Black Hunger by Doris Witt
The creation of the Aunt Jemima trademark from an 1889 performance of a play called "The Emigrant" helped codify a pervasive connection between African-American women and food. This work demonstrates how this connection has operated as a central structuring dynamic in 20th-century America.
If I Can Cook You Know God Can by Ntozake Shange
New edition available. Search ISBN 9780807021446. Acclaimed artist Ntozake Shange offers this delightfully eclectic tribute to black cuisine as a food of life that reflects the spirit and history of a people. With recipes such as "Cousin Eddie's Shark with Breadfruit" and "Collard Greens to Bring You Money," Shange instructs us in the nuances of a cuisine born on the slave ships of the Middle Passage, spiced by the jazz of Duke Ellington, and shared by all members of the African Diaspora. Rich with personal memories and historical insight, If I Can Cook/You Know God Can is a vivid story of the migration of a people, and the cuisine that marks their living legacy and celebration of taste.
Vertamae Cooks In The Americas Family Kitchen by Vertamae Smart-Grosvenor
Offers recipes for Southern African American cooking, including Brazilian palm-heart soup, gullah vegetable paella, and spinach goobers
Beyond Soul Food Modern American Heritage Cuisine by Richard Petty
High Vibrational Beauty by Kerrilynn Pamer
Beauty is Wellness. Wellness is Beauty. Kerrilynn Pamer and Cindy DiPrima Morisse, founders of CAP Beauty, the all-natural beauty site and store, want to share their deep knowledge of the benefits of natural beauty, foods, and mindfulness techniques with you. Natural beauty is about making choices that create true radiance from the foods we eat to the way we move to how we care for ourselves and our planet. You’ve already purified your meals, workouts, and bodies by returning to clean naturals. Now it’s time to align your beauty routine with the other wellness practices you follow. What we put on our skin is easily as important as what we put in our mouths. But natural beauty is about much more than just products. Through routines, recipes, and rituals, High Vibrational Beauty addresses beauty from the inside out and vibrancy from the outside in. Divided into seasons and focused on self-care and rejuvenation, High Vibrational Beauty combines mantras, meditations, natural skin care regimens, and more than 100 plant-based recipes to help you achieve radical radiance. This is the only guidebook you need to create true and lasting beauty for the mind, body, and soul.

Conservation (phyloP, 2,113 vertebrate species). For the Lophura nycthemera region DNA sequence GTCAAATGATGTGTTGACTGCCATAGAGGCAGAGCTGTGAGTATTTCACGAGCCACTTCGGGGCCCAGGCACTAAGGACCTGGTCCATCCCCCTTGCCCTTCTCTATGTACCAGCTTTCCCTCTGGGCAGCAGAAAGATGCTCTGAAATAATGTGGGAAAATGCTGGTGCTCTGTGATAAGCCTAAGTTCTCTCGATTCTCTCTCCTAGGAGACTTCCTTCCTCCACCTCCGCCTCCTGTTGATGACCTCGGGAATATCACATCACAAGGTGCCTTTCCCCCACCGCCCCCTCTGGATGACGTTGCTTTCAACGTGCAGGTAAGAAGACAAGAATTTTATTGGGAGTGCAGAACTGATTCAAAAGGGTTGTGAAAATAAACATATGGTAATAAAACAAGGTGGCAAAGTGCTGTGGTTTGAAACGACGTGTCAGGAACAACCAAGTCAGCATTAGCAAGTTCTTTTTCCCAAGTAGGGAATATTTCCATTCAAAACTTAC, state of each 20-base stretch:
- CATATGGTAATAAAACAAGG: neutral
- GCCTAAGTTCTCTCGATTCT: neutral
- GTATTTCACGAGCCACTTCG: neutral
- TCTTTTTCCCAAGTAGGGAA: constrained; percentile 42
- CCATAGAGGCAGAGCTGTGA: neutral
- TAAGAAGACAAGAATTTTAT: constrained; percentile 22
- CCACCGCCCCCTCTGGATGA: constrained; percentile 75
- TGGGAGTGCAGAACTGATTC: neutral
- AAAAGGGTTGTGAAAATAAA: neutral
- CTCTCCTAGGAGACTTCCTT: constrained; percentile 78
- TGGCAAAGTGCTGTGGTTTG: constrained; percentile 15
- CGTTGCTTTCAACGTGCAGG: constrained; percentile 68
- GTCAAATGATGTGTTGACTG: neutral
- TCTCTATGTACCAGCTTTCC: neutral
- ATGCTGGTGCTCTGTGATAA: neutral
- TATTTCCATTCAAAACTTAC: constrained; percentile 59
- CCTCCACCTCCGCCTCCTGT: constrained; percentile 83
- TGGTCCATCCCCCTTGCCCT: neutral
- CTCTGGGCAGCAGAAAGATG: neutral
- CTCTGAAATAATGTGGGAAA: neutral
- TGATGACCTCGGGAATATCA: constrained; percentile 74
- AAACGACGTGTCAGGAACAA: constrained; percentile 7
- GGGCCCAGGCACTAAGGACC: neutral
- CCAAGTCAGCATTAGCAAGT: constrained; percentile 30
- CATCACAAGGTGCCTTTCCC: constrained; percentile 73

Food In The Usa by Carole Counihan
From Thanksgiving to fast food to anorexia nervosa, Food in the USA brings together essential reading on these topics and is the only substantial collection of essays on food and culture in America. The broad range of essay topics include: the corporate food industry, soup kitchens, meat-eating, fast food, waitressing, Coca-Cola, Aunt Jemima, the Passover seder, soul food, diabetes, and nutrition. Together, the collection provides a fascinating look at how and why we are what we eat.